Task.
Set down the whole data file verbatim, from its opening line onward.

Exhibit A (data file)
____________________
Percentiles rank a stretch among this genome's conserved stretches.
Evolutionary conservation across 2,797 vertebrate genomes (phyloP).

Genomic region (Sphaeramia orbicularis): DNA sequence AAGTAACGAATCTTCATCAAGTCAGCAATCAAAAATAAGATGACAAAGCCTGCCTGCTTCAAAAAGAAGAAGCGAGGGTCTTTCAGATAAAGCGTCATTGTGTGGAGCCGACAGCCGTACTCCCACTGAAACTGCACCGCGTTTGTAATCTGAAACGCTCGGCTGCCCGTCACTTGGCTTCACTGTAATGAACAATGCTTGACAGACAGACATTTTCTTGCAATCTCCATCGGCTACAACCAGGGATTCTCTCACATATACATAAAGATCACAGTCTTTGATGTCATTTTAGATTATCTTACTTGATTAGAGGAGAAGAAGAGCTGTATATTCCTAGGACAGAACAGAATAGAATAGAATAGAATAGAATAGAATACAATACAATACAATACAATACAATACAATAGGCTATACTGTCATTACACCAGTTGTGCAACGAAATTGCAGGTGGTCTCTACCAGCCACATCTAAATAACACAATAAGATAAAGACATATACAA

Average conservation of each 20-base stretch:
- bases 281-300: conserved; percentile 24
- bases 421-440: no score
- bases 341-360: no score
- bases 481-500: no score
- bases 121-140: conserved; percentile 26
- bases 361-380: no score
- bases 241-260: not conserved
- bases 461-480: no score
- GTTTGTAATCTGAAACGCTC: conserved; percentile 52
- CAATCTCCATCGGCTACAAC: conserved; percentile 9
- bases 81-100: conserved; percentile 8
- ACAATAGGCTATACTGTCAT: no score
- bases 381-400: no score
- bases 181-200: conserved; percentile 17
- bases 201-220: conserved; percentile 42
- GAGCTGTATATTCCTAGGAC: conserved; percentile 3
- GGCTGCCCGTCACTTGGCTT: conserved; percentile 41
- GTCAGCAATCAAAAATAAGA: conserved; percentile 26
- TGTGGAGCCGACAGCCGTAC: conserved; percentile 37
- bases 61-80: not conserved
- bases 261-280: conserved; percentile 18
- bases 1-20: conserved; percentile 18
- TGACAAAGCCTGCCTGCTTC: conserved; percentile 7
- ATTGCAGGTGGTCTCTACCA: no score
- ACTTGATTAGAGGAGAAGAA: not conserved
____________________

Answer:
Percentiles rank a stretch among this genome's conserved stretches.
Evolutionary conservation across 2,797 vertebrate genomes (phyloP).

Genomic region (Sphaeramia orbicularis): DNA sequence AAGTAACGAATCTTCATCAAGTCAGCAATCAAAAATAAGATGACAAAGCCTGCCTGCTTCAAAAAGAAGAAGCGAGGGTCTTTCAGATAAAGCGTCATTGTGTGGAGCCGACAGCCGTACTCCCACTGAAACTGCACCGCGTTTGTAATCTGAAACGCTCGGCTGCCCGTCACTTGGCTTCACTGTAATGAACAATGCTTGACAGACAGACATTTTCTTGCAATCTCCATCGGCTACAACCAGGGATTCTCTCACATATACATAAAGATCACAGTCTTTGATGTCATTTTAGATTATCTTACTTGATTAGAGGAGAAGAAGAGCTGTATATTCCTAGGACAGAACAGAATAGAATAGAATAGAATAGAATAGAATACAATACAATACAATACAATACAATACAATAGGCTATACTGTCATTACACCAGTTGTGCAACGAAATTGCAGGTGGTCTCTACCAGCCACATCTAAATAACACAATAAGATAAAGACATATACAA

Average conservation of each 20-base stretch:
- bases 281-300: conserved; percentile 24
- bases 421-440: no score
- bases 341-360: no score
- bases 481-500: no score
- bases 121-140: conserved; percentile 26
- bases 361-380: no score
- bases 241-260: not conserved
- bases 461-480: no score
- GTTTGTAATCTGAAACGCTC: conserved; percentile 52
- CAATCTCCATCGGCTACAAC: conserved; percentile 9
- bases 81-100: conserved; percentile 8
- ACAATAGGCTATACTGTCAT: no score
- bases 381-400: no score
- bases 181-200: conserved; percentile 17
- bases 201-220: conserved; percentile 42
- GAGCTGTATATTCCTAGGAC: conserved; percentile 3
- GGCTGCCCGTCACTTGGCTT: conserved; percentile 41
- GTCAGCAATCAAAAATAAGA: conserved; percentile 26
- TGTGGAGCCGACAGCCGTAC: conserved; percentile 37
- bases 61-80: not conserved
- bases 261-280: conserved; percentile 18
- bases 1-20: conserved; percentile 18
- TGACAAAGCCTGCCTGCTTC: conserved; percentile 7
- ATTGCAGGTGGTCTCTACCA: no score
- ACTTGATTAGAGGAGAAGAA: not conserved